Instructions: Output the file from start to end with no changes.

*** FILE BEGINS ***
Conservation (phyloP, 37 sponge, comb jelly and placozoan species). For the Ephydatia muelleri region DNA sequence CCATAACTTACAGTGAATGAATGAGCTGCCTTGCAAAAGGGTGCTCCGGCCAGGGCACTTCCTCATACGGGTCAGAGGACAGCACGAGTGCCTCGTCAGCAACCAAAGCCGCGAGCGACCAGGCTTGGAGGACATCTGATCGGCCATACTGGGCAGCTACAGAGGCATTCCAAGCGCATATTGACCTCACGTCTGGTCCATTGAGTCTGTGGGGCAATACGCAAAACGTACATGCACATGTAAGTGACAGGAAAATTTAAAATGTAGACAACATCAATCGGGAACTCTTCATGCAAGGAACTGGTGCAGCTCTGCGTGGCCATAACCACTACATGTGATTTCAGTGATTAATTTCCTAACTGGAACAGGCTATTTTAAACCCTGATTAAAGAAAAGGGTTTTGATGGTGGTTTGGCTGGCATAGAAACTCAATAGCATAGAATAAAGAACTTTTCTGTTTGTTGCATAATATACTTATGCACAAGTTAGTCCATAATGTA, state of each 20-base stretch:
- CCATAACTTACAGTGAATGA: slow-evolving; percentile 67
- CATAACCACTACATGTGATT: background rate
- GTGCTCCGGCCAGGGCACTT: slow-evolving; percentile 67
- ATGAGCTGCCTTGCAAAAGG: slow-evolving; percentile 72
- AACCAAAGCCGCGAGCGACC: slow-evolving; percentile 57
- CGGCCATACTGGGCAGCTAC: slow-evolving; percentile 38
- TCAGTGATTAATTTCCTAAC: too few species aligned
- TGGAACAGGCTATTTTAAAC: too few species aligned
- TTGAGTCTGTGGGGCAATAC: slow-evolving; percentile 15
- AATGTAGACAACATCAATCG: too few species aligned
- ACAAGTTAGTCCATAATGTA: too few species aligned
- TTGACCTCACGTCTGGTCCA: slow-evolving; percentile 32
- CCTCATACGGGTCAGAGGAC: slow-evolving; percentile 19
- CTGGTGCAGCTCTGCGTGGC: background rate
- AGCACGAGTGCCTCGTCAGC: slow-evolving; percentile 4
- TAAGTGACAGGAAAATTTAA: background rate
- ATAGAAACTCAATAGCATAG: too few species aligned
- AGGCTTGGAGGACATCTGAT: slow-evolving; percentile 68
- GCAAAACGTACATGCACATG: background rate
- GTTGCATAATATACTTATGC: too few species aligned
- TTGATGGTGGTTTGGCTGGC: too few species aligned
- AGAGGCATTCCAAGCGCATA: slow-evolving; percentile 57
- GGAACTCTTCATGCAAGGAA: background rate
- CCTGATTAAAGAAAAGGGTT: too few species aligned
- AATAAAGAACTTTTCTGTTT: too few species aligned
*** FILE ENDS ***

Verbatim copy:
Conservation (phyloP, 37 sponge, comb jelly and placozoan species). For the Ephydatia muelleri region DNA sequence CCATAACTTACAGTGAATGAATGAGCTGCCTTGCAAAAGGGTGCTCCGGCCAGGGCACTTCCTCATACGGGTCAGAGGACAGCACGAGTGCCTCGTCAGCAACCAAAGCCGCGAGCGACCAGGCTTGGAGGACATCTGATCGGCCATACTGGGCAGCTACAGAGGCATTCCAAGCGCATATTGACCTCACGTCTGGTCCATTGAGTCTGTGGGGCAATACGCAAAACGTACATGCACATGTAAGTGACAGGAAAATTTAAAATGTAGACAACATCAATCGGGAACTCTTCATGCAAGGAACTGGTGCAGCTCTGCGTGGCCATAACCACTACATGTGATTTCAGTGATTAATTTCCTAACTGGAACAGGCTATTTTAAACCCTGATTAAAGAAAAGGGTTTTGATGGTGGTTTGGCTGGCATAGAAACTCAATAGCATAGAATAAAGAACTTTTCTGTTTGTTGCATAATATACTTATGCACAAGTTAGTCCATAATGTA, state of each 20-base stretch:
- CCATAACTTACAGTGAATGA: slow-evolving; percentile 67
- CATAACCACTACATGTGATT: background rate
- GTGCTCCGGCCAGGGCACTT: slow-evolving; percentile 67
- ATGAGCTGCCTTGCAAAAGG: slow-evolving; percentile 72
- AACCAAAGCCGCGAGCGACC: slow-evolving; percentile 57
- CGGCCATACTGGGCAGCTAC: slow-evolving; percentile 38
- TCAGTGATTAATTTCCTAAC: too few species aligned
- TGGAACAGGCTATTTTAAAC: too few species aligned
- TTGAGTCTGTGGGGCAATAC: slow-evolving; percentile 15
- AATGTAGACAACATCAATCG: too few species aligned
- ACAAGTTAGTCCATAATGTA: too few species aligned
- TTGACCTCACGTCTGGTCCA: slow-evolving; percentile 32
- CCTCATACGGGTCAGAGGAC: slow-evolving; percentile 19
- CTGGTGCAGCTCTGCGTGGC: background rate
- AGCACGAGTGCCTCGTCAGC: slow-evolving; percentile 4
- TAAGTGACAGGAAAATTTAA: background rate
- ATAGAAACTCAATAGCATAG: too few species aligned
- AGGCTTGGAGGACATCTGAT: slow-evolving; percentile 68
- GCAAAACGTACATGCACATG: background rate
- GTTGCATAATATACTTATGC: too few species aligned
- TTGATGGTGGTTTGGCTGGC: too few species aligned
- AGAGGCATTCCAAGCGCATA: slow-evolving; percentile 57
- GGAACTCTTCATGCAAGGAA: background rate
- CCTGATTAAAGAAAAGGGTT: too few species aligned
- AATAAAGAACTTTTCTGTTT: too few species aligned